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William Hubbard (c. 1763–1792)

William Hubbard (c.1763-1792) was found guilty on 25 February 1784 at the Old Bailey, London, of taking about 15 yards of printed velveret from a shop window — which he had broken. His death sentence was commuted to 7 years transportation on 12 April 1784. He was sent to the Censor hulk on 6 September 1784, where he remained until he embarked for New South Wales on the Scarborough in February 1787, arriving in Sydney in January 1788 as part of the First Fleet.

Hubbard worked as a clerk in the commissary's office in 1788. He was buried on 19 January 1792 at St John's, Parramatta.

information from

  • Mollie Gillen, The Founders of Australia: A Biographical Dictionary of the First Fleet (1989), pp 180-81
  • Biographical Database of Australia —

Additional Resources

Citation details

'Hubbard, William (c. 1763–1792)', People Australia, National Centre of Biography, Australian National University,, accessed 21 May 2024.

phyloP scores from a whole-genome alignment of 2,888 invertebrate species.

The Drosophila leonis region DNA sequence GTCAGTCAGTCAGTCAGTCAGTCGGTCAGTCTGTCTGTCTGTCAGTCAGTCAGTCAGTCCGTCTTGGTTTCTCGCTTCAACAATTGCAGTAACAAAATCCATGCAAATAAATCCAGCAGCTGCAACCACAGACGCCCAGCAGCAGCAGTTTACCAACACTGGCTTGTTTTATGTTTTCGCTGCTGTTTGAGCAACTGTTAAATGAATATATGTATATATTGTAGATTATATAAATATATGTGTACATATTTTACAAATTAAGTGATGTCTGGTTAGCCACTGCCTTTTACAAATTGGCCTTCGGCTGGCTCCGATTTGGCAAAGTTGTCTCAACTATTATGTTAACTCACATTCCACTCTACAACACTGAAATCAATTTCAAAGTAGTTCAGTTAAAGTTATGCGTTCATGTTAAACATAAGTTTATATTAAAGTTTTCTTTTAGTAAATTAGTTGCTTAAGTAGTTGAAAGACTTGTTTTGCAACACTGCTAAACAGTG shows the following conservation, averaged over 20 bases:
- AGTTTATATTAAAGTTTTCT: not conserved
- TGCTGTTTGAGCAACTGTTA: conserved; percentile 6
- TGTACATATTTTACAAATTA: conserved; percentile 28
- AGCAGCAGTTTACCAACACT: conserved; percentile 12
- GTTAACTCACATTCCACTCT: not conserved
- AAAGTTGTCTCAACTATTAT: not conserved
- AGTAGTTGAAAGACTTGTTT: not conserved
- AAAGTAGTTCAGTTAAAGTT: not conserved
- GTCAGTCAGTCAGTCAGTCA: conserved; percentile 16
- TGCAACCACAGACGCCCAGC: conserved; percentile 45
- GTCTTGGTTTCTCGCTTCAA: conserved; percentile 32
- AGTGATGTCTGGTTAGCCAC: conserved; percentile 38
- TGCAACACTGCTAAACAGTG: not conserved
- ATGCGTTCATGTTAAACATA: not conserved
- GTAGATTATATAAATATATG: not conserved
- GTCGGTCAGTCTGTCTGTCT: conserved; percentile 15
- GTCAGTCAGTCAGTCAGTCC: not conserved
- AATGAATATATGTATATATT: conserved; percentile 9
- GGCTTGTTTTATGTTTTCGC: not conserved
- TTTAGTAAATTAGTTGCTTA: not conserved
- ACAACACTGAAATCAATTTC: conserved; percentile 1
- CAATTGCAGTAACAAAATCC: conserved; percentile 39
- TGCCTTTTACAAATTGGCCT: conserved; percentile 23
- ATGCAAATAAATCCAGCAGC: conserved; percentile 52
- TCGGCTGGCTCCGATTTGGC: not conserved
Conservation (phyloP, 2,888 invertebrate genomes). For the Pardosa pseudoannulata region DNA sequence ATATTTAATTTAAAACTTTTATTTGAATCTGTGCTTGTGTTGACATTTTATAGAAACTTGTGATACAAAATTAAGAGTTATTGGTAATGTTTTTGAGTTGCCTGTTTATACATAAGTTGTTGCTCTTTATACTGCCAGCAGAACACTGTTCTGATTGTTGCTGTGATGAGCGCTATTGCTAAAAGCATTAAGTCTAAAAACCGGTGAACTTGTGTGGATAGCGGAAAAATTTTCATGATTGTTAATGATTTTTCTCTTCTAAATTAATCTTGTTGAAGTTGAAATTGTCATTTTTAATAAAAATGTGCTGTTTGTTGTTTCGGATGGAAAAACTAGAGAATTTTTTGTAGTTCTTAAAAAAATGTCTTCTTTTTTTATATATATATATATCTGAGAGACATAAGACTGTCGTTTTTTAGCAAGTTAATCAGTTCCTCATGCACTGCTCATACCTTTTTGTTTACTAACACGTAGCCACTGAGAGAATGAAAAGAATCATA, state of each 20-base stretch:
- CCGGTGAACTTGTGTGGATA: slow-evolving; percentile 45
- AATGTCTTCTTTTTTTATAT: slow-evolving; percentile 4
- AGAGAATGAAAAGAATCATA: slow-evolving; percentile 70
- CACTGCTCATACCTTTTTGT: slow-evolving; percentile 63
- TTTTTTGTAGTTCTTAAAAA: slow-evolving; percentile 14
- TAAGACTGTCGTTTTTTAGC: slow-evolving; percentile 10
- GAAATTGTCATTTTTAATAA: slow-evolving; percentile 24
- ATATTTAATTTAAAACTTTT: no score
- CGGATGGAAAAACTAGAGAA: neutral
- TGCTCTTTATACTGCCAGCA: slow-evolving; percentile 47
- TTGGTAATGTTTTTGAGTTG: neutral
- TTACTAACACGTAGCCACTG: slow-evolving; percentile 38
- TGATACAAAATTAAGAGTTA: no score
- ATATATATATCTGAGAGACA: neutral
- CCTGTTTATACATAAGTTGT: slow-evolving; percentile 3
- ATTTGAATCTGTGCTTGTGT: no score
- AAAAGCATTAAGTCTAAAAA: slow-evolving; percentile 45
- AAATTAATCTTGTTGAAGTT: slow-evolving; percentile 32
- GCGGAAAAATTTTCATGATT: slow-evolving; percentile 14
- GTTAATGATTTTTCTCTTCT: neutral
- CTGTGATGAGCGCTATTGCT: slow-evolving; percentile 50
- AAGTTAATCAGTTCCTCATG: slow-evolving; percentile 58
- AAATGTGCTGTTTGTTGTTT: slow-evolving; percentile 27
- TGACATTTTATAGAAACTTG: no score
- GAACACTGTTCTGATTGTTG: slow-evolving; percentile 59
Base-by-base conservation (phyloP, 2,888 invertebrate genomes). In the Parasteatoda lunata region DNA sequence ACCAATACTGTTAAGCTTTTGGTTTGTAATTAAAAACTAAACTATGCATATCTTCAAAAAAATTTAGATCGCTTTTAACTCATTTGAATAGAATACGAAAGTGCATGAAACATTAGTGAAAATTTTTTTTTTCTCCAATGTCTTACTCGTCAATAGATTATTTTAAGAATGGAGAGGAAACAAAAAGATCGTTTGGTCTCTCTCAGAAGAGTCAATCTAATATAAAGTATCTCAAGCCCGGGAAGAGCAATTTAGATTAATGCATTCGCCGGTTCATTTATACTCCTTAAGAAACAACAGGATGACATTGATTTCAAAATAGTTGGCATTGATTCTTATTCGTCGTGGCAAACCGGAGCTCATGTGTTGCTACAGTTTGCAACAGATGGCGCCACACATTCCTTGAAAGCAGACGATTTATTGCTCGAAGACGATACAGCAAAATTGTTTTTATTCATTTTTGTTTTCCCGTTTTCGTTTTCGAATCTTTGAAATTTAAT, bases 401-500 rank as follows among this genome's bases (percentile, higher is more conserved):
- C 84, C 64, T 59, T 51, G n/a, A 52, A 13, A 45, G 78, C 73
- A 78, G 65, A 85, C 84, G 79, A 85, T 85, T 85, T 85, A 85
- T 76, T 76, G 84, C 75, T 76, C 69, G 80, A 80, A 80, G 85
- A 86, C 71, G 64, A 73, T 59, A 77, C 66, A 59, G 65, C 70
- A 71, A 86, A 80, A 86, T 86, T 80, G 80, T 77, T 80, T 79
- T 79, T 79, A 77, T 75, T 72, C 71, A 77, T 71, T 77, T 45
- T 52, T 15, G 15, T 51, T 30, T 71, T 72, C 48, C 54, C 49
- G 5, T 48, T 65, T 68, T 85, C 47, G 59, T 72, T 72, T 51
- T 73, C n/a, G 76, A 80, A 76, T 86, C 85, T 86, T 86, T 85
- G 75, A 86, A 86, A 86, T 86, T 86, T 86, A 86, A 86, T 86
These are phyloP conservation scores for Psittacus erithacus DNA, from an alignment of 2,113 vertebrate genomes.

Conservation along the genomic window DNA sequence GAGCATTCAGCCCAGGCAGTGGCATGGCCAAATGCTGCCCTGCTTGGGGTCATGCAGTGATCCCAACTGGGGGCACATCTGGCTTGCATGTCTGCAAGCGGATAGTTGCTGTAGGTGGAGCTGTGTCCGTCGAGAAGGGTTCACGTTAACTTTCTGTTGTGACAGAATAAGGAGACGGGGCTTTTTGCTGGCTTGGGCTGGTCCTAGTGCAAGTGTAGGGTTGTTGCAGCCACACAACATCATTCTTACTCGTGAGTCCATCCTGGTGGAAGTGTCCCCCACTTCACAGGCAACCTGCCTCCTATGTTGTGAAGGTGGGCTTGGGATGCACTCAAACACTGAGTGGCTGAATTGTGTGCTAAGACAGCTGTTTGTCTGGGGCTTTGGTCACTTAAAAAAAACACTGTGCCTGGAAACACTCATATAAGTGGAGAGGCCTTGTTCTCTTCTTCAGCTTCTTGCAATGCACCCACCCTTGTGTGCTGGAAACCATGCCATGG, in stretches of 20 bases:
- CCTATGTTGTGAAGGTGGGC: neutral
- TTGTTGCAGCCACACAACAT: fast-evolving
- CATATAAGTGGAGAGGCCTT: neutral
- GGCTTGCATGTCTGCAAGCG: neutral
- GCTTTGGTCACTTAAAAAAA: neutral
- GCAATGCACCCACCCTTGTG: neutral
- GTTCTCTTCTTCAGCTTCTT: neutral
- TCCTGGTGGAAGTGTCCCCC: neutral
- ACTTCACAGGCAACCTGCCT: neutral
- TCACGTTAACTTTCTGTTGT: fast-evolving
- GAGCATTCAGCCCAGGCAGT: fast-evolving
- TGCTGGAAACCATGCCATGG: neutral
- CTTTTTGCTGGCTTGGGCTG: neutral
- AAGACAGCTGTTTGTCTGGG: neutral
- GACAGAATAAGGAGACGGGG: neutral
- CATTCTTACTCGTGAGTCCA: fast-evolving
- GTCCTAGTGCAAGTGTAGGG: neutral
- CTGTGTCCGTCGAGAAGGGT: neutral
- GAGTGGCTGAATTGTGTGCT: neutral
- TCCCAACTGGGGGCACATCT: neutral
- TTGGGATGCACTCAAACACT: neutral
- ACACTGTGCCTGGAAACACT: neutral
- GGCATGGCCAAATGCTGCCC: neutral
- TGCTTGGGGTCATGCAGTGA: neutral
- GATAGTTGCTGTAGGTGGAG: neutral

© Copyright People Australia, 2012

Life Summary [details]

Alternative Names
  • Husband, William

c. 1763


18 January, 1792 (aged ~ 29)
Parramatta, Sydney, New South Wales, Australia

Cause of Death


Religious Influence

Includes the religion in which subjects were raised, have chosen themselves, attendance at religious schools and/or religious funeral rites; Atheism and Agnosticism have been included.

Passenger Ship
Key Events
Key Places
Convict Record

Crime: theft (shop)
Sentence: death
Commuted To: 7 years
Court: Old Bailey, London
Trial Date: 25 February 1784